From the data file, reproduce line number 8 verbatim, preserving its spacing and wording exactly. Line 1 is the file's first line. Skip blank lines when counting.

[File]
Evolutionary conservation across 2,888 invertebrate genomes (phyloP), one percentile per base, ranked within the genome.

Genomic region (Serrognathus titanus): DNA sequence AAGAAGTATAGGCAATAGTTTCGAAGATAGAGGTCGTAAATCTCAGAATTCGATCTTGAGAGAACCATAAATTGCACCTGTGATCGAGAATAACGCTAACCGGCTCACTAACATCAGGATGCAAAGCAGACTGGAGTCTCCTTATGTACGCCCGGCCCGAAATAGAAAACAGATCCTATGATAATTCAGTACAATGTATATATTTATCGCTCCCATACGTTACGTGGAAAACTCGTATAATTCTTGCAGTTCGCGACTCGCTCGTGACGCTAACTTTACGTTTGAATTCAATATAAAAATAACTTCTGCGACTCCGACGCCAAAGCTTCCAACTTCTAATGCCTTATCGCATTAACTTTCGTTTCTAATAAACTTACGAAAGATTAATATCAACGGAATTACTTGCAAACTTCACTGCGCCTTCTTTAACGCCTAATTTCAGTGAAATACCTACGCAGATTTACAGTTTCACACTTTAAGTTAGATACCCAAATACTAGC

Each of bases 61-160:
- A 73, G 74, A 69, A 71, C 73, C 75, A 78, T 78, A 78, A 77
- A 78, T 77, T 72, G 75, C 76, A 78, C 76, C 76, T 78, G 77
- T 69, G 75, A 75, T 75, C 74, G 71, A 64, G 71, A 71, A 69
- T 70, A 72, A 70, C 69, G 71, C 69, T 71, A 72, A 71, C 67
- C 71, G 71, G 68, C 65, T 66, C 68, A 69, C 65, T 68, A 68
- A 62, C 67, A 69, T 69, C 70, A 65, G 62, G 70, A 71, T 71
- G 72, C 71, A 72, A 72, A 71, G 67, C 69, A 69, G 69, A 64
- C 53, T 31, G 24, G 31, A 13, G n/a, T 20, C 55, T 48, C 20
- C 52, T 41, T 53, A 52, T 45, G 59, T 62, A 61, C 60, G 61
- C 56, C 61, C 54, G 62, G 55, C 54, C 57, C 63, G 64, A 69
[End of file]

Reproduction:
- C 71, G 71, G 68, C 65, T 66, C 68, A 69, C 65, T 68, A 68